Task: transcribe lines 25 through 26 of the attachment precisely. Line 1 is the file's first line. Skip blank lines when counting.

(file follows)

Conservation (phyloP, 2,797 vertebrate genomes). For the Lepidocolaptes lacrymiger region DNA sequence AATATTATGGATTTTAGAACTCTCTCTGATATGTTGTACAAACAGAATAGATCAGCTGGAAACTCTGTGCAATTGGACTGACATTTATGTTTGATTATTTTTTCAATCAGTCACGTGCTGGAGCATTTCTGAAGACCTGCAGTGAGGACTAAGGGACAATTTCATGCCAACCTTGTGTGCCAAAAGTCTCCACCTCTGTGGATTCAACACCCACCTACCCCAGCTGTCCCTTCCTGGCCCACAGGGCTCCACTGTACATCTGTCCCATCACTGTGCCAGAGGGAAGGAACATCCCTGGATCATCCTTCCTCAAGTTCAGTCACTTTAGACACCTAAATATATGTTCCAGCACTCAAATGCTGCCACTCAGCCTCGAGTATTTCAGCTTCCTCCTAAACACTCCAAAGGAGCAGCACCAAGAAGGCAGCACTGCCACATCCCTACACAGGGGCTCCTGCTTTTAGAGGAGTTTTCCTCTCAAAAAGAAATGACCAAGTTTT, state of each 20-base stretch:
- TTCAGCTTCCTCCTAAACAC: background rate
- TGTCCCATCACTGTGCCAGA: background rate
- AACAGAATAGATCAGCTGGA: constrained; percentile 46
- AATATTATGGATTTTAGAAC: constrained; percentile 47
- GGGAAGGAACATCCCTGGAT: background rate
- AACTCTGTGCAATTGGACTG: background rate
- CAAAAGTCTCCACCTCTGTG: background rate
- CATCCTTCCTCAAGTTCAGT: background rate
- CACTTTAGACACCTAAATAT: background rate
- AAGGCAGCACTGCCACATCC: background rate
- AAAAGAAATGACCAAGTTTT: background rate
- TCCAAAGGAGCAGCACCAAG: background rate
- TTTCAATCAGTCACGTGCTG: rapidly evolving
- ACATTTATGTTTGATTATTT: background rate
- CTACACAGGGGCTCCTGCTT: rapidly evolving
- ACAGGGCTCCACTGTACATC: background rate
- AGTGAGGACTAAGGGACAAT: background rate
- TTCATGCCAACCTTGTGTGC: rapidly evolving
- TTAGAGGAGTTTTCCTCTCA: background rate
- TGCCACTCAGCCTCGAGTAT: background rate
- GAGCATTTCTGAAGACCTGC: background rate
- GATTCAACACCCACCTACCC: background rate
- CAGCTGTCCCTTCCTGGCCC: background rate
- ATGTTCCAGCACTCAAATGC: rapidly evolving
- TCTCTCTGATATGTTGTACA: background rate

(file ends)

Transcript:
- ATGTTCCAGCACTCAAATGC: rapidly evolving
- TCTCTCTGATATGTTGTACA: background rate